Mr Home's classical reading was such as to bend his mind to that heroic sentiment of which I have taken notice above, the swell of which is one of the nurses of poetry. He had written an Essay, of which I have seen considerable detached pieces, on the Character of Cornelius and Sempronius Gracchus, of Cleomenes and Agis, and the Republican Form of Government, of which, like most young men of ardent minds, he was at that time a great admirer. From the perusal of Plutarch, he had early conceived the idea of writing a tragedy on the subject of the death of Agis, as related by that biographer, and had completed the first copy of it soon after he was settled as minister of Athelstaneford, in East Lothian, which was in the year 1746. To that church he was presented by the patron, Mr Kinloch, afterwards Sir David Kinloch of Gilmerton, and was the immediate successor of another poetical incumbent, author of a very popular poem,* The Grave. Mr Kinloch did him

* This gentleman may be mentioned with another dis

another favour, which had a material influence on his future life; he introduced him to his relation, Lord Milton, then Sous-Ministre for Scotland, under Archibald Duke of Argyle, who conceived a very great kindness for him. In a conversation soon after this introduction, the Duke said, "Mr Home, I am now too old to hope for an opportunity of doing you any material service myself; hut I will do you the greatest favour in my power, by presenting you to my nephew, the Earl of Bute." Amidst his classical and poetical reading, however, Mr Home occupied himself not only in the studies \ of Ethics and Divinity, but also in the composition of Sermons. But even at these moments, it/ would seem as if his mind was constrained, not changed, from its favouiite bent; for, on the backs, or blank interstices of the papers containing some of his earliest composed sermons, there are passages of poetry, written in a more or less perfect state, as the inspiration or leisure of the moment prompted or allowed. But his clerical duties, of every kind, were always attended to, and so great a favourite was he with the parishioners of Athelstaneford,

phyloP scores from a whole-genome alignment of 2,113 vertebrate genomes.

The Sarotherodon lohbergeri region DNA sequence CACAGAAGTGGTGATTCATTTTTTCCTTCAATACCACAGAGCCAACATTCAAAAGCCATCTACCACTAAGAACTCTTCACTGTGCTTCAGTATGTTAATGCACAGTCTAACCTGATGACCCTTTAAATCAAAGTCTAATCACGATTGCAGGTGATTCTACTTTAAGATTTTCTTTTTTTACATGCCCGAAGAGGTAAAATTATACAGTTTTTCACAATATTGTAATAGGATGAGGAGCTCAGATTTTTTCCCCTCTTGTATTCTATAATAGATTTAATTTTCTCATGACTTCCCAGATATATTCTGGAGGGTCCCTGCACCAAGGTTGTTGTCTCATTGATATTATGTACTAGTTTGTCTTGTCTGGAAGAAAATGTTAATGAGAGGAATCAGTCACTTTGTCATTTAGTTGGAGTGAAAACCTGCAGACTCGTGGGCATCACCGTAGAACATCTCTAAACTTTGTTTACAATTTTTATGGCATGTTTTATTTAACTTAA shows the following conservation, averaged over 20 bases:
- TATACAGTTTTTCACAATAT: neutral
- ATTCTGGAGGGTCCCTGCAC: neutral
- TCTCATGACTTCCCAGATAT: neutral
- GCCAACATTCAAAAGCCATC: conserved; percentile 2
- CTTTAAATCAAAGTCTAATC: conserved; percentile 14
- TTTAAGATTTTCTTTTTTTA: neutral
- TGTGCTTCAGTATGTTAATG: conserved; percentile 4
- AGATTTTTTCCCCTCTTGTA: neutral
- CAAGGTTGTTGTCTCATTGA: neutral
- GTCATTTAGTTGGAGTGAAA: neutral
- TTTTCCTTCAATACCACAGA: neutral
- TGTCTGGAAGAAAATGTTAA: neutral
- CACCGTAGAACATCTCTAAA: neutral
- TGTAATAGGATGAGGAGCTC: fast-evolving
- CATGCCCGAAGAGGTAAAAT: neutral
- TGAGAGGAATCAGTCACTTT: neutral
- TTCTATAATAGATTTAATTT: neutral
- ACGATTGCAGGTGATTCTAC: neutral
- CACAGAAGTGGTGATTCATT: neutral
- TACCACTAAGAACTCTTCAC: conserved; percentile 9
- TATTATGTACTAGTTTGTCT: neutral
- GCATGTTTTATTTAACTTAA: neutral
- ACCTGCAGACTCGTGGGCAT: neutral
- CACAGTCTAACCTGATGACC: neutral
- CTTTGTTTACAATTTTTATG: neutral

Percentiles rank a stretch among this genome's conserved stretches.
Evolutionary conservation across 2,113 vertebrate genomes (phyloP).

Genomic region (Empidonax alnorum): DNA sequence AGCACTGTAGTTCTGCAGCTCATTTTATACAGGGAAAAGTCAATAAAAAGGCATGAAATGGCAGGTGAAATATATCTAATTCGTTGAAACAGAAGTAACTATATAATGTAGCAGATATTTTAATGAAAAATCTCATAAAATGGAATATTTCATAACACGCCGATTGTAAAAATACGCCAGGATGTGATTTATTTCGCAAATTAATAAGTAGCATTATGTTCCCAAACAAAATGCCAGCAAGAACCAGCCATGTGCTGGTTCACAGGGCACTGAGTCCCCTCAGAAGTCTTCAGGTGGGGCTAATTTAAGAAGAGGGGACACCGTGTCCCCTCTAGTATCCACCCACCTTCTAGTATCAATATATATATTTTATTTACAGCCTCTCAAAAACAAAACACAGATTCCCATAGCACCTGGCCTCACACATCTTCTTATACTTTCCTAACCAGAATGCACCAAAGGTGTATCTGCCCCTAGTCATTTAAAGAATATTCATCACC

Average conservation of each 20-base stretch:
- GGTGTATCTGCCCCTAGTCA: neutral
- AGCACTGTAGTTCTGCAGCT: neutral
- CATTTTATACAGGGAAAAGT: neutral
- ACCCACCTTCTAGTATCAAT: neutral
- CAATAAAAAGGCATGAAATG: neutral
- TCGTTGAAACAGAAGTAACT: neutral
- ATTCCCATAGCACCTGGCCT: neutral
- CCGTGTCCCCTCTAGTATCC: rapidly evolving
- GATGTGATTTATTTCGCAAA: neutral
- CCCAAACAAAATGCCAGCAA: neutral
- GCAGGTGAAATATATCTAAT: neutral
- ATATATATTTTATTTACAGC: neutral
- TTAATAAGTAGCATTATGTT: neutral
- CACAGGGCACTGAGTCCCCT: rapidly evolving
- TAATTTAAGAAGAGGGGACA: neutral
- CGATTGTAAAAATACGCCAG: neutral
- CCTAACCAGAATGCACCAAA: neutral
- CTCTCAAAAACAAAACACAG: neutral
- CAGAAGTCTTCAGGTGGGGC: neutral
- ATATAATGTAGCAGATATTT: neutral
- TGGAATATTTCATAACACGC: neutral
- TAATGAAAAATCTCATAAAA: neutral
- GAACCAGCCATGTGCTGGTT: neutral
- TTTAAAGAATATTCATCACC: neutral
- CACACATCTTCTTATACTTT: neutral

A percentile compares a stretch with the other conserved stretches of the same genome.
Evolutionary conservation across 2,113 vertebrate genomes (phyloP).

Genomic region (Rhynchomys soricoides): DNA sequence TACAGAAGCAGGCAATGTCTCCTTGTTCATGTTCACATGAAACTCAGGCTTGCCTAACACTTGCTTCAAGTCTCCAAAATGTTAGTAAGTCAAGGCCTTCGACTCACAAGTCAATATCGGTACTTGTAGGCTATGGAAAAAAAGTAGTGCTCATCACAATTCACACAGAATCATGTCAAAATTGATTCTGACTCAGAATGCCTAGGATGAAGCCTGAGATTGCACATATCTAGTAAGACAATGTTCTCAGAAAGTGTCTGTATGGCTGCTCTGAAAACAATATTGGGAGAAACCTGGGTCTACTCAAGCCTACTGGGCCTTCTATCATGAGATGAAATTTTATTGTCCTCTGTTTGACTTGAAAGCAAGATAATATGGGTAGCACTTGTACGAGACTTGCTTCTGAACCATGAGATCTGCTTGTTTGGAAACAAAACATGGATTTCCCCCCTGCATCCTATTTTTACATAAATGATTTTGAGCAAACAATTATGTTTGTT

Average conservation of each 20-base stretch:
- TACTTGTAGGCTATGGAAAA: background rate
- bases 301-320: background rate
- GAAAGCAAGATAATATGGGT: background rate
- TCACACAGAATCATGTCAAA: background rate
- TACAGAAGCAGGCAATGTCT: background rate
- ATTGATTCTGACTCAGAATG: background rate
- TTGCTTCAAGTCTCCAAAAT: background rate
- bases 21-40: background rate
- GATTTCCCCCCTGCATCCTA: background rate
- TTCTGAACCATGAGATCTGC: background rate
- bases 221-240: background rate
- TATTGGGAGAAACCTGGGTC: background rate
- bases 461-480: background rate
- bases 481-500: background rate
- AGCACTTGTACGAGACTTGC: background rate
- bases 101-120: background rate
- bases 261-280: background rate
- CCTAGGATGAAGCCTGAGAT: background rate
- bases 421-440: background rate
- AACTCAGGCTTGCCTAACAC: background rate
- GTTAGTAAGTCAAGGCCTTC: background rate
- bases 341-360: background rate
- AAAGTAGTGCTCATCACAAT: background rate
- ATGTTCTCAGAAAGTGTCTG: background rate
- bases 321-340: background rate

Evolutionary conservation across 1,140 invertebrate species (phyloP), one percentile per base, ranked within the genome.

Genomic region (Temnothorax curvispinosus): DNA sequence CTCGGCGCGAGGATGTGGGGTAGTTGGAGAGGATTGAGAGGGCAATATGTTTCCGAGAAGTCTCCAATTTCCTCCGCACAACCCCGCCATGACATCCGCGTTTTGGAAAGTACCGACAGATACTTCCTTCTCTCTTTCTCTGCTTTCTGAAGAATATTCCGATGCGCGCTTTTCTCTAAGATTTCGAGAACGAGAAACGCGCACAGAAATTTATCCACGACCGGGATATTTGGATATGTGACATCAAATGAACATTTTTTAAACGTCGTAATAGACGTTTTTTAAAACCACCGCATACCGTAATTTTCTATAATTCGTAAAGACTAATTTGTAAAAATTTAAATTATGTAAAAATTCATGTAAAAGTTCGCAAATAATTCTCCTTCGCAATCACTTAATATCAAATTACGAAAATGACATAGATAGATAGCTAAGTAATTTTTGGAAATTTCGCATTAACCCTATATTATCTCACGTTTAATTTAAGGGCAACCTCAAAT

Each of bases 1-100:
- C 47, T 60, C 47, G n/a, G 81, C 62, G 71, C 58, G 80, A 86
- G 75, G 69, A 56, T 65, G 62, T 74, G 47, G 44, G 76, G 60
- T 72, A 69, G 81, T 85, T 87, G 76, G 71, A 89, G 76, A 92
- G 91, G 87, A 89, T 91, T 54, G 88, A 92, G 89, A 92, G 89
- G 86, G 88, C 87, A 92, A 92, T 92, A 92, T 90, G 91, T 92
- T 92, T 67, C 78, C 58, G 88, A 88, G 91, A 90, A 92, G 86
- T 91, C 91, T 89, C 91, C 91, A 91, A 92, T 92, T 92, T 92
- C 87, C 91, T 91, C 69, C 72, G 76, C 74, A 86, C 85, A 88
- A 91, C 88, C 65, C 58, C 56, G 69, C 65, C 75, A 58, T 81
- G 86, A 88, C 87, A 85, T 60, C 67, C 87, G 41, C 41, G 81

tinction, though he did not live to reap the pleasure it must have conferred; he was the father of the late Robert Blair, President of the Court of Session, a name which will be long remembered with reverence and admiration by the Bar of Scotland.


that, as Dr Carlyle was informed by a gentleman who heard him preach his farewell sermon at that church, there was not a dry eye among his audience; and, at a subsequent period, when he retired from active life, and built a house in East-Lothian, near the parish where he had once been minister, his former parishioners, as Lord Haddington informed me, insisted on leading the stones for the building, and would not yield to his earnest importunity to pay them any compensation for their labour.

I have in my possession part of a scroll of answers to the observations of some friendly critic, on the play of Agis, the first production of Mr Home's tragic muse, but it is so mutilated, that it is impossible to trace its date, or the person to whom it is addressed ; but, from the fragment which remains, Mr Home seems to have availed himself of the remarks of his friend, in several particulars. The original plan of the tragedy, I have understood, was to have constructed the fable solely on the distresses and death of Agis, as a patriot king ; but fearing that this subject was too barren of incident and passion, to suit the prevailing dramatic taste, he afterwards added the love part of the plot, by the introduction of the Athenian maid Euanthe, betrothed to the hero of the piece, Lysander, the friend and avenger of Agis.

Conceiving that, thus improved in its interest, the play was now fit for the stage, he went to Lou